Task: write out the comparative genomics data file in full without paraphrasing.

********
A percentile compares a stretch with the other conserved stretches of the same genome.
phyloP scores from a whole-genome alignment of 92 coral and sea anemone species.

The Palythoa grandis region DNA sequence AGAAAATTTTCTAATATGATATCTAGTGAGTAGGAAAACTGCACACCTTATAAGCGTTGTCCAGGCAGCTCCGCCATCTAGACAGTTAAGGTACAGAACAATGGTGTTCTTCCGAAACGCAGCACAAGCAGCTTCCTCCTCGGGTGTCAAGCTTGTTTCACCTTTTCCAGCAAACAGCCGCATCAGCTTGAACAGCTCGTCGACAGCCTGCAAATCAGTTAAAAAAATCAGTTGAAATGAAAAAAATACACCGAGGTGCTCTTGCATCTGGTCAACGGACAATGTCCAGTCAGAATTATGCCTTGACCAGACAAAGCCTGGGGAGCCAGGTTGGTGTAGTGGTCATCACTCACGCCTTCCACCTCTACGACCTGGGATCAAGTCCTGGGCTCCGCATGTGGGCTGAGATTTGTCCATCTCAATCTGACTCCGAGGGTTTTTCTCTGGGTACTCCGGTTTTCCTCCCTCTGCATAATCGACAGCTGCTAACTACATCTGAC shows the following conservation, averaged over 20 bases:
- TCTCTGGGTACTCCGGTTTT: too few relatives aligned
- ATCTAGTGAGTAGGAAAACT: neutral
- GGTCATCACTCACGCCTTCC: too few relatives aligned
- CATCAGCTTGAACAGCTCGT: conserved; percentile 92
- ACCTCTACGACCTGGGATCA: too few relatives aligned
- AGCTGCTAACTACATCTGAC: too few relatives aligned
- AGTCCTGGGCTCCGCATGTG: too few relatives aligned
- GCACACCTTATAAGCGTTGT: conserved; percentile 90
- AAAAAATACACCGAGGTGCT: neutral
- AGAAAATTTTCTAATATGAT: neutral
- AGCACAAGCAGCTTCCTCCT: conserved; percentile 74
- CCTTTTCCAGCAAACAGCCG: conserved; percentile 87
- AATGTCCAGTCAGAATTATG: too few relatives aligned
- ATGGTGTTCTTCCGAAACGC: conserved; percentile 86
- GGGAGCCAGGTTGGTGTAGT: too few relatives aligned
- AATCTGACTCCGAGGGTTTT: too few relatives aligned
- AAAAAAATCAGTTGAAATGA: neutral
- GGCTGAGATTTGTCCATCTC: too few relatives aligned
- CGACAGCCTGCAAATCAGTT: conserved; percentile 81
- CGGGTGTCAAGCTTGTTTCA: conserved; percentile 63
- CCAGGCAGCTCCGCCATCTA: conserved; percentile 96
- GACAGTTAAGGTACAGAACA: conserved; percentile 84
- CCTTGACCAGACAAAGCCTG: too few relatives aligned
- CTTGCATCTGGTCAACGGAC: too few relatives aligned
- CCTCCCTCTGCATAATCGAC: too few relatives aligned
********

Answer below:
A percentile compares a stretch with the other conserved stretches of the same genome.
phyloP scores from a whole-genome alignment of 92 coral and sea anemone species.

The Palythoa grandis region DNA sequence AGAAAATTTTCTAATATGATATCTAGTGAGTAGGAAAACTGCACACCTTATAAGCGTTGTCCAGGCAGCTCCGCCATCTAGACAGTTAAGGTACAGAACAATGGTGTTCTTCCGAAACGCAGCACAAGCAGCTTCCTCCTCGGGTGTCAAGCTTGTTTCACCTTTTCCAGCAAACAGCCGCATCAGCTTGAACAGCTCGTCGACAGCCTGCAAATCAGTTAAAAAAATCAGTTGAAATGAAAAAAATACACCGAGGTGCTCTTGCATCTGGTCAACGGACAATGTCCAGTCAGAATTATGCCTTGACCAGACAAAGCCTGGGGAGCCAGGTTGGTGTAGTGGTCATCACTCACGCCTTCCACCTCTACGACCTGGGATCAAGTCCTGGGCTCCGCATGTGGGCTGAGATTTGTCCATCTCAATCTGACTCCGAGGGTTTTTCTCTGGGTACTCCGGTTTTCCTCCCTCTGCATAATCGACAGCTGCTAACTACATCTGAC shows the following conservation, averaged over 20 bases:
- TCTCTGGGTACTCCGGTTTT: too few relatives aligned
- ATCTAGTGAGTAGGAAAACT: neutral
- GGTCATCACTCACGCCTTCC: too few relatives aligned
- CATCAGCTTGAACAGCTCGT: conserved; percentile 92
- ACCTCTACGACCTGGGATCA: too few relatives aligned
- AGCTGCTAACTACATCTGAC: too few relatives aligned
- AGTCCTGGGCTCCGCATGTG: too few relatives aligned
- GCACACCTTATAAGCGTTGT: conserved; percentile 90
- AAAAAATACACCGAGGTGCT: neutral
- AGAAAATTTTCTAATATGAT: neutral
- AGCACAAGCAGCTTCCTCCT: conserved; percentile 74
- CCTTTTCCAGCAAACAGCCG: conserved; percentile 87
- AATGTCCAGTCAGAATTATG: too few relatives aligned
- ATGGTGTTCTTCCGAAACGC: conserved; percentile 86
- GGGAGCCAGGTTGGTGTAGT: too few relatives aligned
- AATCTGACTCCGAGGGTTTT: too few relatives aligned
- AAAAAAATCAGTTGAAATGA: neutral
- GGCTGAGATTTGTCCATCTC: too few relatives aligned
- CGACAGCCTGCAAATCAGTT: conserved; percentile 81
- CGGGTGTCAAGCTTGTTTCA: conserved; percentile 63
- CCAGGCAGCTCCGCCATCTA: conserved; percentile 96
- GACAGTTAAGGTACAGAACA: conserved; percentile 84
- CCTTGACCAGACAAAGCCTG: too few relatives aligned
- CTTGCATCTGGTCAACGGAC: too few relatives aligned
- CCTCCCTCTGCATAATCGAC: too few relatives aligned